7 February 2008

The parity principle

Our law requires that employees who have committed acts of misconduct that are similar in nature should not be treated differently.

To do otherwise would be unfair. Our courts have generally accepted that where there is no rational and justifiable reason for the differentiation in such cases, to differentiate would be unfair and the guiding principle should be that like cases should be treated alike ("the parity principle").

The parity principle also applies to automatically unfair dismissals where the differentiation in treatment is as a result of any of the prescribed grounds set out in the Labour Relations Act such as race, gender, family responsibility and various other arbitrary grounds.

The Labour Court and Labour Appeal Court have in recent decisions suggested that if employees of one race are treated less favourably than employees of another race, and there is no rational and justifiable basis for the differentiation, i.e. the parity principle has not been applied, then not only may it be said that the differentiation is unfair but an inference arises that the differentiation was made on the ground of race. The employer will then be obliged not only to persuade the court that the differentiation was fair but also that it was not made on the basis of race. This has placed a significant burden on employers faced with such allegations.

This difficulty may now however have been resolved. In the recent case of Raol Investments (Pty) Ltd t/a Thekwini Toyota v Zwelinjane Madlala [2007] SCA 120 (RSA), the Supreme Court of Appeal rejected the notion that an inference of racial discrimination can be drawn simply because the reason for differentiation between employees of different races cannot be justified. The Court held that whether or not there was racial discrimination in such a case is a question of fact.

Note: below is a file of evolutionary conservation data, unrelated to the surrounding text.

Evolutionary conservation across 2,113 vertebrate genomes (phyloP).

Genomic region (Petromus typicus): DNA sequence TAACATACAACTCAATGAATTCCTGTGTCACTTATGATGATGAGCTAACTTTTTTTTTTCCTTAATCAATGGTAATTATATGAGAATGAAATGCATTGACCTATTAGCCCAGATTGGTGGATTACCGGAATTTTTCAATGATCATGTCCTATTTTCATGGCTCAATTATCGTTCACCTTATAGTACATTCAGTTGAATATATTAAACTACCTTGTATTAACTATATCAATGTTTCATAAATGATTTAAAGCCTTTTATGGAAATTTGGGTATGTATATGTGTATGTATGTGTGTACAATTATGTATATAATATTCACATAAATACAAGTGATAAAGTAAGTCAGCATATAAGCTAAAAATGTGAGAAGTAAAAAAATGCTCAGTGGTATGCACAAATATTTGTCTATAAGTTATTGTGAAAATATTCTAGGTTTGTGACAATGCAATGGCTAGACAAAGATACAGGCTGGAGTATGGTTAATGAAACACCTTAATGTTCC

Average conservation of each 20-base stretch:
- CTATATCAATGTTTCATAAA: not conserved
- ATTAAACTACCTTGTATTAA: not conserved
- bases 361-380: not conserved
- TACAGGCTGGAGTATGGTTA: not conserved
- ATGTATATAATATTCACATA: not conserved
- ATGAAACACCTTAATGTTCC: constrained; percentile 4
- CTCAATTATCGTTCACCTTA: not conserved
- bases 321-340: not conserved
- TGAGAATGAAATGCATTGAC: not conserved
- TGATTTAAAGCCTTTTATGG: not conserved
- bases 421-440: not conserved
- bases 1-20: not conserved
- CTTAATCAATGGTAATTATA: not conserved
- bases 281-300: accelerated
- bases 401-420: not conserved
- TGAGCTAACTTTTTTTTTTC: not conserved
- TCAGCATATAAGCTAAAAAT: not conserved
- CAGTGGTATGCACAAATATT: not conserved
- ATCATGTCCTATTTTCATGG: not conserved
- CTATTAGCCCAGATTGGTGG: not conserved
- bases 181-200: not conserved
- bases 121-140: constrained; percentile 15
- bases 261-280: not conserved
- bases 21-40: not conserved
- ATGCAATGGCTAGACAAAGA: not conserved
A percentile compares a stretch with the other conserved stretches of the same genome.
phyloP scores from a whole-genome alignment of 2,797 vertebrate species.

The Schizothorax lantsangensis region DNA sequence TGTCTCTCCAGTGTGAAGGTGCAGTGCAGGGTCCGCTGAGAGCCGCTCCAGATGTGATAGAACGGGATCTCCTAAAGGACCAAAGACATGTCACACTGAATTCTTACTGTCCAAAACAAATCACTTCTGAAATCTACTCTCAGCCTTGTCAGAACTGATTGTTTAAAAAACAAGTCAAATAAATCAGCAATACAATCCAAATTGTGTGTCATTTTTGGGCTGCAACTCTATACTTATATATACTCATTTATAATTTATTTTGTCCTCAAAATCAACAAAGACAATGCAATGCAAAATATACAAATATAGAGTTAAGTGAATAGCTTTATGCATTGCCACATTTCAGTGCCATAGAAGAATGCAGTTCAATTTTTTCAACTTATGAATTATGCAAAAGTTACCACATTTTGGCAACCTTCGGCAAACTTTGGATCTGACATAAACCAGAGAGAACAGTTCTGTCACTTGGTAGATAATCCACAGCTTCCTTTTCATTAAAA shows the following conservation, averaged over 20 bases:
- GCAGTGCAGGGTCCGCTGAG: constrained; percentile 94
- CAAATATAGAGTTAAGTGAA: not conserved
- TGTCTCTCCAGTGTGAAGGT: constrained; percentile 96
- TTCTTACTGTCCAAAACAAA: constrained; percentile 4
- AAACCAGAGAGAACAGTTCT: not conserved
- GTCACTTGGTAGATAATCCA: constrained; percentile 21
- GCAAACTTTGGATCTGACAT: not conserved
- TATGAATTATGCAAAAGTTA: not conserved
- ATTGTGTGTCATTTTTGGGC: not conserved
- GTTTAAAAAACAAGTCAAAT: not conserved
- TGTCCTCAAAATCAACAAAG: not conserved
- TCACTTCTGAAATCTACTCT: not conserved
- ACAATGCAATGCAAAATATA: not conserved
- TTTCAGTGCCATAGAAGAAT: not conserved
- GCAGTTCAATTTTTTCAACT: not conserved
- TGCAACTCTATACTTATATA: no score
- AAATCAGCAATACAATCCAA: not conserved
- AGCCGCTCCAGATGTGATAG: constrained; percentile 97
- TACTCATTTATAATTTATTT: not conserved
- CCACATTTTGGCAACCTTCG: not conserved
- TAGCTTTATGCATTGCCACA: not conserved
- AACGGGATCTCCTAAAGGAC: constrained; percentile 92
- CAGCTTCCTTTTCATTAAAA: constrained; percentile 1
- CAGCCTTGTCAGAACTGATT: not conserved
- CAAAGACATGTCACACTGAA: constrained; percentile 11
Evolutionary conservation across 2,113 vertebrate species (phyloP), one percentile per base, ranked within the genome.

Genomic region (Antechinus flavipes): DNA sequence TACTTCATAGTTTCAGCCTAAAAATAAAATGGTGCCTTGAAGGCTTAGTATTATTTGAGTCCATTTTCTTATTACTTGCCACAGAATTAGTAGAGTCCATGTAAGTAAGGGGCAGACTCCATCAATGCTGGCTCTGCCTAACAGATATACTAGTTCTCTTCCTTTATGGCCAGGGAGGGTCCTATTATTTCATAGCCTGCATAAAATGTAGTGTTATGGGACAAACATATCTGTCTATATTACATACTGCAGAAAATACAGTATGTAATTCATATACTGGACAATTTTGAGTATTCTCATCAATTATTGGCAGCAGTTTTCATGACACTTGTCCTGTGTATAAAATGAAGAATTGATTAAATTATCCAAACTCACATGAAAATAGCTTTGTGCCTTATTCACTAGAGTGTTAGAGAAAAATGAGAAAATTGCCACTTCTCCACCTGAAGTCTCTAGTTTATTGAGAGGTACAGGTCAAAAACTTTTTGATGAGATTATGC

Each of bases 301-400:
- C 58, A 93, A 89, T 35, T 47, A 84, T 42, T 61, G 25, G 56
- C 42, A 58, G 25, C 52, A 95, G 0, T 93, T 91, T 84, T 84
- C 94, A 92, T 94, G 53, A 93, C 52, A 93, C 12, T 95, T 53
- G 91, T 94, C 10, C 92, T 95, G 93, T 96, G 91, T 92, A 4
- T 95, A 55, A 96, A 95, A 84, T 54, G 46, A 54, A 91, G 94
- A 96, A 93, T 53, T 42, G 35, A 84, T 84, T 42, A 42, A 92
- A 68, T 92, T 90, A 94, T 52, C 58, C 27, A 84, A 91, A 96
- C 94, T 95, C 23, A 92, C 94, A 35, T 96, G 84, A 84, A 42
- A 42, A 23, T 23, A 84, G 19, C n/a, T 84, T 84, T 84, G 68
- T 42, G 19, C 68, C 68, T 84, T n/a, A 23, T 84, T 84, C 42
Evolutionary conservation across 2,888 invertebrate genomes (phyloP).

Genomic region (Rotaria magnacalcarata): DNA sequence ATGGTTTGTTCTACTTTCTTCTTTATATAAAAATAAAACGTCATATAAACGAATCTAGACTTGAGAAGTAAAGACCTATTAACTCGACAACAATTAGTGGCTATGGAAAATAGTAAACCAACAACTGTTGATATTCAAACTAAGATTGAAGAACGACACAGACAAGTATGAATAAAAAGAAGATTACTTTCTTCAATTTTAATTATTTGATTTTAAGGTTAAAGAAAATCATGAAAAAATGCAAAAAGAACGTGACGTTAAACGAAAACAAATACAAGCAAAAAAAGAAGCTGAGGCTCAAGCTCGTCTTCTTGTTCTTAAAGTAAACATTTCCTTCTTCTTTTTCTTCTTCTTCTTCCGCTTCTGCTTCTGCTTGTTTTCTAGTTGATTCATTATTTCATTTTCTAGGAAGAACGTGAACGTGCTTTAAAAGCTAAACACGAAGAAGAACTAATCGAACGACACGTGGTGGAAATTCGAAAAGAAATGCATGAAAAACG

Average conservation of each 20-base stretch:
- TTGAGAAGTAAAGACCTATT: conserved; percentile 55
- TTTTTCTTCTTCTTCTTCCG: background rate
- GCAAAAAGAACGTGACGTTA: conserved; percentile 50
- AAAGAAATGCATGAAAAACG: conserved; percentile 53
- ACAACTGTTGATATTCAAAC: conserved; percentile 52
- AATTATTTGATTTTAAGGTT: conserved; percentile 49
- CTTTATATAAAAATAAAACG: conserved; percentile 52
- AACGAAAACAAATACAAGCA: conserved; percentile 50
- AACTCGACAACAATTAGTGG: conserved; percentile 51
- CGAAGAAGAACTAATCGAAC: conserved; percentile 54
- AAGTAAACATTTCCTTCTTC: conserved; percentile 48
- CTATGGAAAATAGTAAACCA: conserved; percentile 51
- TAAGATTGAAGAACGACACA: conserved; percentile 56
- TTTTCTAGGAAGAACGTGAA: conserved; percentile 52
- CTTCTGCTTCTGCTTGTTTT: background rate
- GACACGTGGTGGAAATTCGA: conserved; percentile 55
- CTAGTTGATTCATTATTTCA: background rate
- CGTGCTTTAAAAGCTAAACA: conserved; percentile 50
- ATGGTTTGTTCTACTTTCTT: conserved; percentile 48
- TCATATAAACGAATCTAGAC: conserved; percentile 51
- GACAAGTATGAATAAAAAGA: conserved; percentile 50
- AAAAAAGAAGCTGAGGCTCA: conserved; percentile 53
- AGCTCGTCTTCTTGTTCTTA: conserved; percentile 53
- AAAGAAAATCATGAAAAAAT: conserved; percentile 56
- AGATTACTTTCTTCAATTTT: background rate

Accordingly, employers can now take some comfort in the knowledge that if they can provide a reason for the differentiation, the employee must establish that the reason given is "no more than a smokescreen to conceal a more sinister motive" namely, racial discrimination. In the past the employer would have had to prove this element.

The Supreme Court of Appeal has thus re-enforced the principle that differentiation of treatment between employees of different races does not necessary establish that a dismissal resulting from such differentiation has been made on the grounds of race. An employee who claims that the reason for his dismissal is on the ground of race must establish this as a fact. In the event that an employer has provided a basis for the differentiation which is something other than race, the employee must establish that the explanation given is not the true reason for the dismissal but one presented to cover up the act of discrimination.

Jacques van Wyk and Winile Madonsela

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